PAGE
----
September 3, 2014
Article by Global Pre-Meds
Hospital doctor shadowing & global health experience programs.
Being a midwife is a unique role that is demanding and carries plenty of responsibility. Midwives are not just restricted to caring for individual expectant mothers. An increasing number of midwives now work in the community, providing essential services in a range of settings, from local clinics and GP surgeries to women’s homes and children’s centres. Working in a hospital is still the most predominant, where plenty of opportunities exist for midwives to work in a vast range of settings, from antenatal, postnatal and labour wards to neonatal units.
To become a midwife you have to first complete your professional education at degree level. Some midwives may be qualified nurses who have elected to change career direction and undertake the additional courses that are necessary to be registered as a midwife. Others may begin their career by working their way up via diverse roles, such as support roles that do not require any formal qualifications, before going on to study for a registered midwifery degree.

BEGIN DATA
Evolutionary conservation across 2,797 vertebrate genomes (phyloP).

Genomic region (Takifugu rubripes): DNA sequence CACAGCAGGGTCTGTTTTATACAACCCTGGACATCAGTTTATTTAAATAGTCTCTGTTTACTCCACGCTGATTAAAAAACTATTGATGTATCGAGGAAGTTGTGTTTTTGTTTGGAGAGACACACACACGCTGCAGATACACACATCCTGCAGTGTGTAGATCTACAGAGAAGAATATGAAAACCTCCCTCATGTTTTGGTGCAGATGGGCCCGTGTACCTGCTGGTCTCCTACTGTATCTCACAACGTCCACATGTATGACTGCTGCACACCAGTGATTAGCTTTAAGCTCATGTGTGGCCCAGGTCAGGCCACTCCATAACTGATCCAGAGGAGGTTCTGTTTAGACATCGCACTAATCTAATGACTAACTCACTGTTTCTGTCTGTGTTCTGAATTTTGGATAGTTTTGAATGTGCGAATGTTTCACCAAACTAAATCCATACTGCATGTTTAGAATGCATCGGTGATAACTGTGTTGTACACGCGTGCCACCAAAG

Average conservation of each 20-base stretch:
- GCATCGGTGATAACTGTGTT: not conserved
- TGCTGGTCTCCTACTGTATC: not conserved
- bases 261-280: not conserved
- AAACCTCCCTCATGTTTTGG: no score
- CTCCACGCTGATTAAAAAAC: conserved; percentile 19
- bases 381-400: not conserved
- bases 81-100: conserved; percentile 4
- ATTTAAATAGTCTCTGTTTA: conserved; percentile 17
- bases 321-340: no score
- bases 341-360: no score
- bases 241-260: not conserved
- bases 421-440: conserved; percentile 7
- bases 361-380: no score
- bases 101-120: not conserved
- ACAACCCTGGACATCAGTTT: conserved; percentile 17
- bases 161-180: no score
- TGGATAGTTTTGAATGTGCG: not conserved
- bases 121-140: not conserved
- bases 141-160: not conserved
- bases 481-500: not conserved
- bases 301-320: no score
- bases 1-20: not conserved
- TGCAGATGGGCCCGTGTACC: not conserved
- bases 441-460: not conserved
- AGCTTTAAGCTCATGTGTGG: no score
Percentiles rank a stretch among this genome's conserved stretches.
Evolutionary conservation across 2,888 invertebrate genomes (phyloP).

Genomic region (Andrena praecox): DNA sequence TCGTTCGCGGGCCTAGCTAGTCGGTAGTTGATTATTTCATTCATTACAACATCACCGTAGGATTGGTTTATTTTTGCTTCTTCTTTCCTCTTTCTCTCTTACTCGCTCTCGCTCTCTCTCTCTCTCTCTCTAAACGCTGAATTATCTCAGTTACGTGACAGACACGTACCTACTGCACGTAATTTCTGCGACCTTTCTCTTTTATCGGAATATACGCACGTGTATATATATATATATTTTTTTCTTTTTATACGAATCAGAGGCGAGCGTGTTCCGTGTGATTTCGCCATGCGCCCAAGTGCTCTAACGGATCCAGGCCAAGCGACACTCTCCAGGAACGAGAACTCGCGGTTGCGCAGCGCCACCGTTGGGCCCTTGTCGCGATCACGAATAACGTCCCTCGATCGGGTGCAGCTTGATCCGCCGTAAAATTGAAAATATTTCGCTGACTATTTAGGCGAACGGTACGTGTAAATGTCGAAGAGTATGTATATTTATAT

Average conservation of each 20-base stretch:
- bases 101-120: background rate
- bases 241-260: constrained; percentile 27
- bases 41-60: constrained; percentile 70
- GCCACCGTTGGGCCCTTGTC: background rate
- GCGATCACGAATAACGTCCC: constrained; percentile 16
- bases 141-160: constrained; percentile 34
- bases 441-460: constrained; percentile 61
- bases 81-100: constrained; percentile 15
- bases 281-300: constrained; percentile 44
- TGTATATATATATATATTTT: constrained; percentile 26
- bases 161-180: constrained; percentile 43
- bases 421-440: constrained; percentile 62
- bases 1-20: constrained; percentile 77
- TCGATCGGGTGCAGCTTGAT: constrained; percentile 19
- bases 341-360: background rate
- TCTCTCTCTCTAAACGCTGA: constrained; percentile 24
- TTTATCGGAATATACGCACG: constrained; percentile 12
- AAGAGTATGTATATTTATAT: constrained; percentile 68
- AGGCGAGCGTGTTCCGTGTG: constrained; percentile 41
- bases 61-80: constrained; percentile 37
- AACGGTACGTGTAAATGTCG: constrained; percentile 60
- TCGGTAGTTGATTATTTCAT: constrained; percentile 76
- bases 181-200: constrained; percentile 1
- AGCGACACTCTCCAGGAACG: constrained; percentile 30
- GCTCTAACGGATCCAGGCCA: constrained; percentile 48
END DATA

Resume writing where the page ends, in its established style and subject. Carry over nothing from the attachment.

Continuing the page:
In the UK, you can either complete an approved midwifery degree course or you can take a midwifery short programme. Both of these routes lead to registration with the NMC or the Nursing and Midwifery Council. Registration with the NMC is essential to be able to practice as a midwife.
These degree and short courses are known as pre-registration programmes.
Once you’ve successfully completed your pre-registration programme and registered with the NMC, you are considered fully qualified to work as a midwife. With some experience, you can look to develop your career further. This may involve further study and training to keep up to date with rapidly advancing technology and a constantly changing healthcare landscape. This will be required by the Nursing and Midwifery Council and encouraged by your employer.